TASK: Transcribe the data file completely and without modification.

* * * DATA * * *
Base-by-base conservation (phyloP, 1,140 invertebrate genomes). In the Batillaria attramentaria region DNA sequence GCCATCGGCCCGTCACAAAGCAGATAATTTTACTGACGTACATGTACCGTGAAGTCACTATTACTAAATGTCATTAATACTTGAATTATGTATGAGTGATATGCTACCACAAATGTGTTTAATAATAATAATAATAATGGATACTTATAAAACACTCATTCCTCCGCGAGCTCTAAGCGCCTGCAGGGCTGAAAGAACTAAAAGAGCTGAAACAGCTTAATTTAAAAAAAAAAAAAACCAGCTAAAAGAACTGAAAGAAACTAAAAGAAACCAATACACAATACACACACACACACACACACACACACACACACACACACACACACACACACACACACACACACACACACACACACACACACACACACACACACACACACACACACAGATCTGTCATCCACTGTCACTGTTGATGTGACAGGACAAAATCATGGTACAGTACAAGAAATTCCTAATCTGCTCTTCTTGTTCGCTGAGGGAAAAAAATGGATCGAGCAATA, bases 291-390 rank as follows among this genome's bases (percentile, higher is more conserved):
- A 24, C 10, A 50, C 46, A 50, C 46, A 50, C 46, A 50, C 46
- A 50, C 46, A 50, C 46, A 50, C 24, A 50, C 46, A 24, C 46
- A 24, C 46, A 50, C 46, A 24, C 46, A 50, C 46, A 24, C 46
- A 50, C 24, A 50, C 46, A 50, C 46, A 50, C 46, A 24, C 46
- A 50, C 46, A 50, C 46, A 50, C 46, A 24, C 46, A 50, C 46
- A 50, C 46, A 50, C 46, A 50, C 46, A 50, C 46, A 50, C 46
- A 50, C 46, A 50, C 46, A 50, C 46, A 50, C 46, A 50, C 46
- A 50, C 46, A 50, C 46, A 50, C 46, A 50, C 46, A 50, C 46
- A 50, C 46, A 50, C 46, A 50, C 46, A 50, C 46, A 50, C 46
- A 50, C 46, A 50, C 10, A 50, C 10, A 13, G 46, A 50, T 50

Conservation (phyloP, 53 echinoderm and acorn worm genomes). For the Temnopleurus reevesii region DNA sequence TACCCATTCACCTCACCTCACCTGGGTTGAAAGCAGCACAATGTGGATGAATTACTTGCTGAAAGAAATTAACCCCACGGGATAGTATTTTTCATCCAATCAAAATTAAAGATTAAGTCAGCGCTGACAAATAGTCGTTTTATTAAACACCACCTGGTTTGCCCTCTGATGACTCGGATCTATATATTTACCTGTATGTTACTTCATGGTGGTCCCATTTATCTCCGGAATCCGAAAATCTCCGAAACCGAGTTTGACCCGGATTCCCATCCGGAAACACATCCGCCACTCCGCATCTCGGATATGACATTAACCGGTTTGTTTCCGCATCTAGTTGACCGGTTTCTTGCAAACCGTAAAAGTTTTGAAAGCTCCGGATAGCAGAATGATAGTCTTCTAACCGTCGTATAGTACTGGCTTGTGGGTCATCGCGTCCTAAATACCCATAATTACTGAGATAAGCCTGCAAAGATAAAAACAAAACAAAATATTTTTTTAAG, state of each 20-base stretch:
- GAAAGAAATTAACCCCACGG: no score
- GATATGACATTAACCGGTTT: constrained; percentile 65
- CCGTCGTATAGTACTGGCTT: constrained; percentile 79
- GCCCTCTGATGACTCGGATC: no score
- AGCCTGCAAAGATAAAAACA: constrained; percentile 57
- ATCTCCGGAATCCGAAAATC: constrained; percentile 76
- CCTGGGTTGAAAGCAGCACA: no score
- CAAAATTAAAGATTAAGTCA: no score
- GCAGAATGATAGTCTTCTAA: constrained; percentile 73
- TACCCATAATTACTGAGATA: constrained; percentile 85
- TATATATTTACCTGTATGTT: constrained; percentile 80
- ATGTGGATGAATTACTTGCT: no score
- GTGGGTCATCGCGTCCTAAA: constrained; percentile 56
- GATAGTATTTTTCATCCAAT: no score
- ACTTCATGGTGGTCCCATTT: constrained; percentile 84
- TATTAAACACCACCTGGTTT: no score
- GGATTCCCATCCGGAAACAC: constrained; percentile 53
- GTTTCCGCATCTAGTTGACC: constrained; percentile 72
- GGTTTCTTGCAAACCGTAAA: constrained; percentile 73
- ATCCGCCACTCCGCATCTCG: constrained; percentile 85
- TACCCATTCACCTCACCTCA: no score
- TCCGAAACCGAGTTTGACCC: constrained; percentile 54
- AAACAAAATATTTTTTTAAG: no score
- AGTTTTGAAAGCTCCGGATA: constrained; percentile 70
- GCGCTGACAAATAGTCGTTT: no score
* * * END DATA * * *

Base-by-base conservation (phyloP, 1,140 invertebrate genomes). In the Batillaria attramentaria region DNA sequence GCCATCGGCCCGTCACAAAGCAGATAATTTTACTGACGTACATGTACCGTGAAGTCACTATTACTAAATGTCATTAATACTTGAATTATGTATGAGTGATATGCTACCACAAATGTGTTTAATAATAATAATAATAATGGATACTTATAAAACACTCATTCCTCCGCGAGCTCTAAGCGCCTGCAGGGCTGAAAGAACTAAAAGAGCTGAAACAGCTTAATTTAAAAAAAAAAAAAACCAGCTAAAAGAACTGAAAGAAACTAAAAGAAACCAATACACAATACACACACACACACACACACACACACACACACACACACACACACACACACACACACACACACACACACACACACACACACACACACACACACACACACACACACAGATCTGTCATCCACTGTCACTGTTGATGTGACAGGACAAAATCATGGTACAGTACAAGAAATTCCTAATCTGCTCTTCTTGTTCGCTGAGGGAAAAAAATGGATCGAGCAATA, bases 291-390 rank as follows among this genome's bases (percentile, higher is more conserved):
- A 24, C 10, A 50, C 46, A 50, C 46, A 50, C 46, A 50, C 46
- A 50, C 46, A 50, C 46, A 50, C 24, A 50, C 46, A 24, C 46
- A 24, C 46, A 50, C 46, A 24, C 46, A 50, C 46, A 24, C 46
- A 50, C 24, A 50, C 46, A 50, C 46, A 50, C 46, A 24, C 46
- A 50, C 46, A 50, C 46, A 50, C 46, A 24, C 46, A 50, C 46
- A 50, C 46, A 50, C 46, A 50, C 46, A 50, C 46, A 50, C 46
- A 50, C 46, A 50, C 46, A 50, C 46, A 50, C 46, A 50, C 46
- A 50, C 46, A 50, C 46, A 50, C 46, A 50, C 46, A 50, C 46
- A 50, C 46, A 50, C 46, A 50, C 46, A 50, C 46, A 50, C 46
- A 50, C 46, A 50, C 10, A 50, C 10, A 13, G 46, A 50, T 50

Conservation (phyloP, 53 echinoderm and acorn worm genomes). For the Temnopleurus reevesii region DNA sequence TACCCATTCACCTCACCTCACCTGGGTTGAAAGCAGCACAATGTGGATGAATTACTTGCTGAAAGAAATTAACCCCACGGGATAGTATTTTTCATCCAATCAAAATTAAAGATTAAGTCAGCGCTGACAAATAGTCGTTTTATTAAACACCACCTGGTTTGCCCTCTGATGACTCGGATCTATATATTTACCTGTATGTTACTTCATGGTGGTCCCATTTATCTCCGGAATCCGAAAATCTCCGAAACCGAGTTTGACCCGGATTCCCATCCGGAAACACATCCGCCACTCCGCATCTCGGATATGACATTAACCGGTTTGTTTCCGCATCTAGTTGACCGGTTTCTTGCAAACCGTAAAAGTTTTGAAAGCTCCGGATAGCAGAATGATAGTCTTCTAACCGTCGTATAGTACTGGCTTGTGGGTCATCGCGTCCTAAATACCCATAATTACTGAGATAAGCCTGCAAAGATAAAAACAAAACAAAATATTTTTTTAAG, state of each 20-base stretch:
- GAAAGAAATTAACCCCACGG: no score
- GATATGACATTAACCGGTTT: constrained; percentile 65
- CCGTCGTATAGTACTGGCTT: constrained; percentile 79
- GCCCTCTGATGACTCGGATC: no score
- AGCCTGCAAAGATAAAAACA: constrained; percentile 57
- ATCTCCGGAATCCGAAAATC: constrained; percentile 76
- CCTGGGTTGAAAGCAGCACA: no score
- CAAAATTAAAGATTAAGTCA: no score
- GCAGAATGATAGTCTTCTAA: constrained; percentile 73
- TACCCATAATTACTGAGATA: constrained; percentile 85
- TATATATTTACCTGTATGTT: constrained; percentile 80
- ATGTGGATGAATTACTTGCT: no score
- GTGGGTCATCGCGTCCTAAA: constrained; percentile 56
- GATAGTATTTTTCATCCAAT: no score
- ACTTCATGGTGGTCCCATTT: constrained; percentile 84
- TATTAAACACCACCTGGTTT: no score
- GGATTCCCATCCGGAAACAC: constrained; percentile 53
- GTTTCCGCATCTAGTTGACC: constrained; percentile 72
- GGTTTCTTGCAAACCGTAAA: constrained; percentile 73
- ATCCGCCACTCCGCATCTCG: constrained; percentile 85
- TACCCATTCACCTCACCTCA: no score
- TCCGAAACCGAGTTTGACCC: constrained; percentile 54
- AAACAAAATATTTTTTTAAG: no score
- AGTTTTGAAAGCTCCGGATA: constrained; percentile 70
- GCGCTGACAAATAGTCGTTT: no score